Olympics 2012: how to get involved in trampolining


Probably the only sport in which sitting down well is rewarded. This bouncy branch of gymnastics was invented when a woman in 19th-century London jumped from a burning building on to a stretched-out bedsheet, only to provoke spontaneous applause from onlookers when she accidentally performed a half-twist leading into a pike. And that is a fact.

The basics

A routine consists of 10 contacts with the "bed", starting and finishing on the feet, with participants allowed one bounce to control themselves before landing at the end and remaining stationary for three seconds. Three postures are recognised during jumps – tucked (knees clasped to chest), piked (arms and legs straight, body bent) and straight – and you can land on your bum, feet, front and back.

Beginners won't be concerned with any of this. The best thing about trampolining is that it's easy to start – see kids, bouncy castles – and doesn't require any special clobber. Just the big bouncy thing in the gym.

Health benefits

Trampolining improves balance, flexibility and co-ordination, as well as strengthening the leg muscles. As a low-impact sport it carries minimal risk of wear-and-tear-based injuries (unless you regularly fall off). Rebounding subjects you to twice the usual force of gravity, which can help prevent osteoporosis by working the musculoskeletal system – and there's even evidence to suggest it boosts your lymphatic function.

Equipment, costs and practicalities

Unless you want to buy your own trampoline (this one, for instance, costs £120, has a safety net and can be used by adults and kids), your best bet is to inquire at your local sports hall for classes, or to use this club finder. Riverside Ice and Leisure in Chelmsford, for instance, charges £84 for a 12-week adults' course.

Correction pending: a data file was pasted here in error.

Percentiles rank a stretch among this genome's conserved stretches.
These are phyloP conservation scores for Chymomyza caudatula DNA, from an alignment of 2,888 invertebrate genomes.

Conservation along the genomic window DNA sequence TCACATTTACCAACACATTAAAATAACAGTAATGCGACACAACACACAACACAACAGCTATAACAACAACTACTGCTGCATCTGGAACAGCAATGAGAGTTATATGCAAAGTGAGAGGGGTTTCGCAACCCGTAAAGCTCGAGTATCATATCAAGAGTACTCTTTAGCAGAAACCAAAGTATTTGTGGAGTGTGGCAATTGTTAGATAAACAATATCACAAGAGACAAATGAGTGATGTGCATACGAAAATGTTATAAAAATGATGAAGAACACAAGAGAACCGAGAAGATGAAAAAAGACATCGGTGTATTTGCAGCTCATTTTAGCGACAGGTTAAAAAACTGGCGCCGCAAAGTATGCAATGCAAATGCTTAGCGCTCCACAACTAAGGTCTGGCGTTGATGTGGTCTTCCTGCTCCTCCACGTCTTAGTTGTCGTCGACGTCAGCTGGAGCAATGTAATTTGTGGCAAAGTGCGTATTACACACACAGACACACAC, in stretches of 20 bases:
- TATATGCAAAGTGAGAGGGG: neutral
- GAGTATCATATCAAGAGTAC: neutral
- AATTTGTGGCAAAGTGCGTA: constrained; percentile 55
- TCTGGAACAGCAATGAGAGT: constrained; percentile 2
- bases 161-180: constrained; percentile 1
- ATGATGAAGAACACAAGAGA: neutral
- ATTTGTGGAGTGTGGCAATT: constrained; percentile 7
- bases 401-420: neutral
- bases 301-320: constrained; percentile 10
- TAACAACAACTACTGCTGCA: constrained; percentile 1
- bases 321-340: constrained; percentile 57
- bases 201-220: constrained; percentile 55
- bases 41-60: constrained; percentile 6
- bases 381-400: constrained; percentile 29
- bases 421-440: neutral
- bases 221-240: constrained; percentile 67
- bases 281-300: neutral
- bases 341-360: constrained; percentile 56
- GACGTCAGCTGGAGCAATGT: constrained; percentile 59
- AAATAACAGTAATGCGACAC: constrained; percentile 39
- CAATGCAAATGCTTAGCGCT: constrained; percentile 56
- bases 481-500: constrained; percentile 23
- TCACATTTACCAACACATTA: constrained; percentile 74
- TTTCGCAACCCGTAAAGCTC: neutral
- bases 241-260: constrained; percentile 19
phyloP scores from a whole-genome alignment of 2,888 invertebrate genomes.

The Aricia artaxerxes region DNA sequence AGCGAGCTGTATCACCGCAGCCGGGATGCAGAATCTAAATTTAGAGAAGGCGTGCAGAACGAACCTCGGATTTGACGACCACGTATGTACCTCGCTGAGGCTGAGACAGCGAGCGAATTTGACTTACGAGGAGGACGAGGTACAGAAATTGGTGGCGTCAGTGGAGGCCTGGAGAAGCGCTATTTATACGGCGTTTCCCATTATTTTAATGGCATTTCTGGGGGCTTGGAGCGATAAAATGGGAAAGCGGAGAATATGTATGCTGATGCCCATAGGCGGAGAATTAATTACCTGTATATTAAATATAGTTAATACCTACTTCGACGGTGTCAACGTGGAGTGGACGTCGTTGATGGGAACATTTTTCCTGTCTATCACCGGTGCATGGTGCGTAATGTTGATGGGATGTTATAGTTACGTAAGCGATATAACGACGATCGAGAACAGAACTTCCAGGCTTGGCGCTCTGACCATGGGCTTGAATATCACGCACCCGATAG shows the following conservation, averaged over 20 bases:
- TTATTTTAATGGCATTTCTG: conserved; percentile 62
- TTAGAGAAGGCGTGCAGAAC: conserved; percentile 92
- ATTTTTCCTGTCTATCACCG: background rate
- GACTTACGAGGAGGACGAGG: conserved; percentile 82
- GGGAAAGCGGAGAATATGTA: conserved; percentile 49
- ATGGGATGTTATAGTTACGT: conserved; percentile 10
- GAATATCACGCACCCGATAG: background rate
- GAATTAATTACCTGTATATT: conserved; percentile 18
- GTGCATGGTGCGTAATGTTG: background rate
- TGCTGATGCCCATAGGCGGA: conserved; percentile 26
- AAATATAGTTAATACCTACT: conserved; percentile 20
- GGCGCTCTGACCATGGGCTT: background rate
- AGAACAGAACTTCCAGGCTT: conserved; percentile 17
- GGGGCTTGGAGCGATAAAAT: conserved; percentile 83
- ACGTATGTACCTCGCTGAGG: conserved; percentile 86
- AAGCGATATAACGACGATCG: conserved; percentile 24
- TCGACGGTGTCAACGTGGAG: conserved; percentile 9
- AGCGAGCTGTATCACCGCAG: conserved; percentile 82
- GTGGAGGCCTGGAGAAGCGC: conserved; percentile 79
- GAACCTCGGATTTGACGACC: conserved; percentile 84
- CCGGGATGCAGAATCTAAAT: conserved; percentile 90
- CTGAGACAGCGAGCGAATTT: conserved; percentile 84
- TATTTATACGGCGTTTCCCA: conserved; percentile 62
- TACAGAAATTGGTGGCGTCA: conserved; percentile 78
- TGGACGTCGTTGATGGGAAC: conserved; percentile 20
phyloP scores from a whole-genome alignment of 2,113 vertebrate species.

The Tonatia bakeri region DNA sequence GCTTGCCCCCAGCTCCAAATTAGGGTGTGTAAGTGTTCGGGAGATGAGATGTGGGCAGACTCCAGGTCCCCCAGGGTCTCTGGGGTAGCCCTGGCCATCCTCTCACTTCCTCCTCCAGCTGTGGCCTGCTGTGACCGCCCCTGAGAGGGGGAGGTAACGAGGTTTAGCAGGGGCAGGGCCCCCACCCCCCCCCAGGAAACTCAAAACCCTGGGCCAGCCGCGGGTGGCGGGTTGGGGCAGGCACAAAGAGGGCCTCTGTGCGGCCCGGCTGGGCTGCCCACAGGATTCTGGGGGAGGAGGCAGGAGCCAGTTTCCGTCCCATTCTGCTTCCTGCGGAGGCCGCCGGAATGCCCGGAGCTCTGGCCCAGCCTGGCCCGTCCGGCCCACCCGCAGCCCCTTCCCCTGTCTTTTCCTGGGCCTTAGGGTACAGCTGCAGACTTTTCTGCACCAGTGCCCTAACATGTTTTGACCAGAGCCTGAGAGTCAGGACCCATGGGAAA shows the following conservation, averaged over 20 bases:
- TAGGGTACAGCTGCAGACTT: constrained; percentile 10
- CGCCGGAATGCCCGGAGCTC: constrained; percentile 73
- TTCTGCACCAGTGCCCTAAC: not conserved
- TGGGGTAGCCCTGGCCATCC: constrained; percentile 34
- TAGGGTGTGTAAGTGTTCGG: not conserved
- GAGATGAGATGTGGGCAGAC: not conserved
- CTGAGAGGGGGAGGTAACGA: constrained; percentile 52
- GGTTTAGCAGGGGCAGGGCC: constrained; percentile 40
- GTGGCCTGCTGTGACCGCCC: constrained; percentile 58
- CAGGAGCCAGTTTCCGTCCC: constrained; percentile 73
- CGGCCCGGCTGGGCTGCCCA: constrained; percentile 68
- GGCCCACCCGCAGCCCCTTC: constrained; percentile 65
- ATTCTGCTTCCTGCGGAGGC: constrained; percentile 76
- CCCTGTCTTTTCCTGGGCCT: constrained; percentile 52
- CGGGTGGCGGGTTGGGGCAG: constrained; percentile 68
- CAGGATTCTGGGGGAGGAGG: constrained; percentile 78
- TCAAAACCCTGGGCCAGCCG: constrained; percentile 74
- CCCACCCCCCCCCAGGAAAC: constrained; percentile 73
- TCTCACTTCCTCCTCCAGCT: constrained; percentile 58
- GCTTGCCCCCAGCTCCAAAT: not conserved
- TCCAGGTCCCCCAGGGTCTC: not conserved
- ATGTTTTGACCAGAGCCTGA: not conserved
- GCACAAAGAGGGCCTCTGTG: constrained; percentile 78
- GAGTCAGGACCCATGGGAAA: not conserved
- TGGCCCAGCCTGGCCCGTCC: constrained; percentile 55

Training can be performed in any non-flapping sports garments.

Trendiness rating: 5/10

Trampolinists jump up to 10m in the air. Beat that, basketball.

Inside line

Vera Atkinson, British Gymnastics: "From early civilisations until the present day, this sport can be seen as a reflection of man's desire to defy gravity! At recreational level it is a source of great fun. The most modern trampoline can project a gymnast to such heights that the top stars can touch 10m-high ceilings and perform multiple somersaults with ease. As well as being a sport in its own right, it is widely recognised as a training tool for many other sports such as gymnastics, diving and freestyle skiing. It is also used by the Royal Air Force and by space agencies to acclimatise their pilots and astronauts to aerial activity."

Find out more

trampolining-online.co.uk – an online resource with a club finder, competitions, coaches and retail section.

You may also like

Diving, gymnastics.

You might hate

Fencing, football.

Over to you

Are you a trampolinist? Help us build up this resource by sharing tips, videos, links to clubs and anything else that beginners might find useful.

Thanks to guardian.co.uk who have provided this article. View the original here.


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